However, opposition to this initiative has already emerged. Two lawmakers, Senator Lyle Hillyard and Rep. Lori Fowlke, have already spoken up. Sen. Hillyard has identified a number of constitutional issues raised by this initiative, to include unconstitutional delegation of power, unconstitutional interference with legislative powers, unconstitutional vagueness and overbreadth violations, violations of the constitutional rights of individual legislators, substantive and procedural due process violations, unconstitutional violation of open courts provision, and unconstitutional violation of the single subject rule.
Rep. Fowlke presents a more detailed and cogent analysis. First, she reminds us that a number of ethics reform bills were passed in 2009, to include HB 345 (Lobby Restrictions), HB 346 (Campaign Report Amendments), SB 156 (Gift/Meal Provisions for Public Officials), which requires reporting of meals costing more than $25 provided to a public official under certain circumstances, SB 162 (Campaign Fund Use), which prohibits the use of campaign and officeholder funds for a purpose that would result in the candidate or officeholder recognizing the funds as taxable income under federal tax law, and HJR 14 (Ethics Training Course), which requires an annual ethics training course for members of the Legislature and lobbyists. Although these may merely be baby steps in the right direction, this tends to undermine UEG's contention that the legislature can't police itself.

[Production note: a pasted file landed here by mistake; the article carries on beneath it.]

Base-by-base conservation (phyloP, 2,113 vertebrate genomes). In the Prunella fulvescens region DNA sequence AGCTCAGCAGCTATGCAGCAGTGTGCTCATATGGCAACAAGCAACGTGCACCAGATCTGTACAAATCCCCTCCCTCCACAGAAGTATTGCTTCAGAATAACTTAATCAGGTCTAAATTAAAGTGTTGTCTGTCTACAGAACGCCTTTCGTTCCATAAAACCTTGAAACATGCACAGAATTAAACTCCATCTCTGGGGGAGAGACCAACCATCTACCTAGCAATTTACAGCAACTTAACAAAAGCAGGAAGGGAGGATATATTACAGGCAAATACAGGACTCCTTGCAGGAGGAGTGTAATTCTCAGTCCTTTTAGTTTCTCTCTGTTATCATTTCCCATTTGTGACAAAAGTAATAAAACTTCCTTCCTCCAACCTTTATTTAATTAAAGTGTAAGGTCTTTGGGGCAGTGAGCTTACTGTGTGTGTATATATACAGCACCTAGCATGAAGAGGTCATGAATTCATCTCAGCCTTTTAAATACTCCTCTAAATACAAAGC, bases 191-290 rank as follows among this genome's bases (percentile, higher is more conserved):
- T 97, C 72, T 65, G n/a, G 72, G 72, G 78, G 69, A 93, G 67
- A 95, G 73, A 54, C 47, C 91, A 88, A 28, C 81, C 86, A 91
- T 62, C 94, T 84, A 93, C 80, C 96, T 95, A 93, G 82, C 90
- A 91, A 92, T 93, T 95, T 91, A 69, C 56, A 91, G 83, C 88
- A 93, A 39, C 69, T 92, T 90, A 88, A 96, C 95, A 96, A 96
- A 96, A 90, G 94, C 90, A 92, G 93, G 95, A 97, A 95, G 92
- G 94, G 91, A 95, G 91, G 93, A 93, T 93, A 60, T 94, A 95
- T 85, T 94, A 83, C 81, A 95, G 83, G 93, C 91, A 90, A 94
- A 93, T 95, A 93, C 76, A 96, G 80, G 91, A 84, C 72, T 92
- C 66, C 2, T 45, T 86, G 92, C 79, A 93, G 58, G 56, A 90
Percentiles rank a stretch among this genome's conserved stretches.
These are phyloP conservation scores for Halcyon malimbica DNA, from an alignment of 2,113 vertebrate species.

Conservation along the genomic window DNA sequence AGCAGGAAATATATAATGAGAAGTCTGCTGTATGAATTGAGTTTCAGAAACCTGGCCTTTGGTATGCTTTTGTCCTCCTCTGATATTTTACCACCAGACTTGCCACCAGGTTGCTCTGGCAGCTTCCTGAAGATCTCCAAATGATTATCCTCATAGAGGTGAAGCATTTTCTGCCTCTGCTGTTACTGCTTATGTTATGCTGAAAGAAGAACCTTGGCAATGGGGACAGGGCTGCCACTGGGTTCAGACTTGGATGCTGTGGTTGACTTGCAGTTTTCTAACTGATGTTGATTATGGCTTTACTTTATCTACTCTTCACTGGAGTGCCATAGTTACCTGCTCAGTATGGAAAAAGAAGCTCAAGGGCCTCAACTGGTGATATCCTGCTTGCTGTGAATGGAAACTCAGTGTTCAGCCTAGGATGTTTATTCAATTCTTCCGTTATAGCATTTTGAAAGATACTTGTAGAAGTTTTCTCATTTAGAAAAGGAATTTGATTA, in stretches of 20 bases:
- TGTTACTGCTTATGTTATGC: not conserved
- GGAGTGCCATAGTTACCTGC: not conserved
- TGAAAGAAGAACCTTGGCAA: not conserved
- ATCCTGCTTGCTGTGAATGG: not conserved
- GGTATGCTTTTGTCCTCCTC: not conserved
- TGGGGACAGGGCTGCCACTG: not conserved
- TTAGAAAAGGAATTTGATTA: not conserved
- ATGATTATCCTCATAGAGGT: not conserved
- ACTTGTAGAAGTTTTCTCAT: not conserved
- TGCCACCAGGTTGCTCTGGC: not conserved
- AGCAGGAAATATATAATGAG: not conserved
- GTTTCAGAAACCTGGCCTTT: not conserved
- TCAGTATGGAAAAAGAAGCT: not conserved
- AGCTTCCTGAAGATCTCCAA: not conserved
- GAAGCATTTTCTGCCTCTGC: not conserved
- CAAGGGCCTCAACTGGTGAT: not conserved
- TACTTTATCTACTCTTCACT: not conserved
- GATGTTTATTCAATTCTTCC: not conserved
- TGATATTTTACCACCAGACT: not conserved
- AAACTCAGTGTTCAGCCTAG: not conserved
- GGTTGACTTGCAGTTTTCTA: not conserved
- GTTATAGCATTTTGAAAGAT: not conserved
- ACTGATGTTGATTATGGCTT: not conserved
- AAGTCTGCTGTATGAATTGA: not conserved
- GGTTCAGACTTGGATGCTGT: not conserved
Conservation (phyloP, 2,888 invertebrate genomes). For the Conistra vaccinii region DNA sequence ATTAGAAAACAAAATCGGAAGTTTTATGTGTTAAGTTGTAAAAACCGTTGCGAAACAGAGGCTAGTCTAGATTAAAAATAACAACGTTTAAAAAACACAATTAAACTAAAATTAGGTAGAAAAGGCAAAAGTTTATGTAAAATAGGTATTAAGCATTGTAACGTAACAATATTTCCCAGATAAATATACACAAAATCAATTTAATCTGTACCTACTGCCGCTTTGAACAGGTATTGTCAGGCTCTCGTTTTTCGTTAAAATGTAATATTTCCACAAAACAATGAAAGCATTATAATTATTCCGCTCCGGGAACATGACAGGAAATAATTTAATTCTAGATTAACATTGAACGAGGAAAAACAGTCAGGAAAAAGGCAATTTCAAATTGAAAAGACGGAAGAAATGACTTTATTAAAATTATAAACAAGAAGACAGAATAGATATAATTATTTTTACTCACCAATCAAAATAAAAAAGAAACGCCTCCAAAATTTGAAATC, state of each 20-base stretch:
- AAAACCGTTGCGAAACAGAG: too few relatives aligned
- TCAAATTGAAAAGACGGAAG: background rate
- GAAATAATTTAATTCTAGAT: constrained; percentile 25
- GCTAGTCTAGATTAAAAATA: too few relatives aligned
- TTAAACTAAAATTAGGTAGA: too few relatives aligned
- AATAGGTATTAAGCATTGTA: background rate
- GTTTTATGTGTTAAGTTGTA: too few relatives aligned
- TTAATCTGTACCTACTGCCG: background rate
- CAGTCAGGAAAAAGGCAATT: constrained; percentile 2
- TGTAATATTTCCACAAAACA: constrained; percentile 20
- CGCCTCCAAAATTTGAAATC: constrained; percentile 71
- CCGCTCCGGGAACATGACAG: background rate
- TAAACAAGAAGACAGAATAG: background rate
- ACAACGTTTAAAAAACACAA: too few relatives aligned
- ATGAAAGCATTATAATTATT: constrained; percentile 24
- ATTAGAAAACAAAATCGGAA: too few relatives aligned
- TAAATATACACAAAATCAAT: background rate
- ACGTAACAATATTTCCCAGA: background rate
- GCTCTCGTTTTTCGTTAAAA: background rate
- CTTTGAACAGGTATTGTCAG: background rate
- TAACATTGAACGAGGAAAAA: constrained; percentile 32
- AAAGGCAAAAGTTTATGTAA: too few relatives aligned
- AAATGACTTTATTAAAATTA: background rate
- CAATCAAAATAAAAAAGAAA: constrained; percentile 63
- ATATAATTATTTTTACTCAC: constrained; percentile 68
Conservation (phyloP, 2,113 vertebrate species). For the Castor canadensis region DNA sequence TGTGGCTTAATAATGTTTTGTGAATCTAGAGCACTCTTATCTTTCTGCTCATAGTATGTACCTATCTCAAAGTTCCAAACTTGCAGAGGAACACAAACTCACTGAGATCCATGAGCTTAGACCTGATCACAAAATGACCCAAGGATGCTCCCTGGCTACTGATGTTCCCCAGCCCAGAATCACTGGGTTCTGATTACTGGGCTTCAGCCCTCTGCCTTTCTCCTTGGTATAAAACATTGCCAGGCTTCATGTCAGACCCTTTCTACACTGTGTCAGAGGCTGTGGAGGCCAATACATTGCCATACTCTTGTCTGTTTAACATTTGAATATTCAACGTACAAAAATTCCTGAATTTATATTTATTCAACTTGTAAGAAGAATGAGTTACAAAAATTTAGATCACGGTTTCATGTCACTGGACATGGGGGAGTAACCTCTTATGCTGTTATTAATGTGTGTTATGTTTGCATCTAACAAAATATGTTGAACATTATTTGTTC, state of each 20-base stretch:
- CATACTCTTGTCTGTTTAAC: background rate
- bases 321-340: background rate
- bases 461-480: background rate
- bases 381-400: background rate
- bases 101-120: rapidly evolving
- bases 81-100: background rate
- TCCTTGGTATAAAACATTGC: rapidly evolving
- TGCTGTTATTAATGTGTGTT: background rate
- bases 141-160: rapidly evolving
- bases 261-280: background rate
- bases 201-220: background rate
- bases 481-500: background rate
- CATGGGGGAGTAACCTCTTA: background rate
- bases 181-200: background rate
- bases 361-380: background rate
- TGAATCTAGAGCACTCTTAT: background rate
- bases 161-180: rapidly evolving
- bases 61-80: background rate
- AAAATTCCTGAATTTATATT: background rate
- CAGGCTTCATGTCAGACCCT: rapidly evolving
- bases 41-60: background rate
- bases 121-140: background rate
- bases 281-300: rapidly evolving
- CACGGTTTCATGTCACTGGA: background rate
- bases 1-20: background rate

While Rep. Fowlke agrees with a number of the UEG's recommendations, she cites the legislature's repsonse to an improper letter written to a judge by Sen. Chris Buttars as evidence that legislators cannot "get away with" using their official positions to threaten judges and agency heads & get employees of the executive branch fired for not ruling a certain way. She also disputes the UEG's contention that "legislators can spend campaign funds on non-campaign personal expenses", saying that the problem comes in coherently defining a "personal expense". She also criticizes the initiative for representing too many assumptions as "facts".
But the most powerful opposition may come from Governor Gary Herbert himself. On October 22nd, 2009, the Deseret News reported that Gov. Herbert opposes the initiative, saying "I think this initiative petition, despite the passion, the zeal and the good intentions of the sponsors, has got flaws in it". In addition to concerns with the petition language, the governor also questions whether it provides adequate due process for those accused of ethics violations. But Gov. Herbert still favors additional ethics reform in principle. The Deseret News also referred to the Governor's October 23rd KUED monthly news conference, the video/audio accessible HERE. Written transcript available HERE.
There is certainly nothing wrong with signing the petition. Signing it merely indicates you want to see it placed on the ballot, and not necessarily an expression of support. There is no reason why it shouldn't be placed on the ballot; a public campaign will unleash the healthy and robust debate over ethics necessary to come up with a solution that will effectively factor in reforms already enacted with the need for public accountability, while preserving the principle of the presumption of innocence.
But it should be obvious that this initiative is more than just "oversight"; it's also overkill. It would be using a sledgehammer to kill a mosquito. If it makes the ballot, the smartest vote is "No".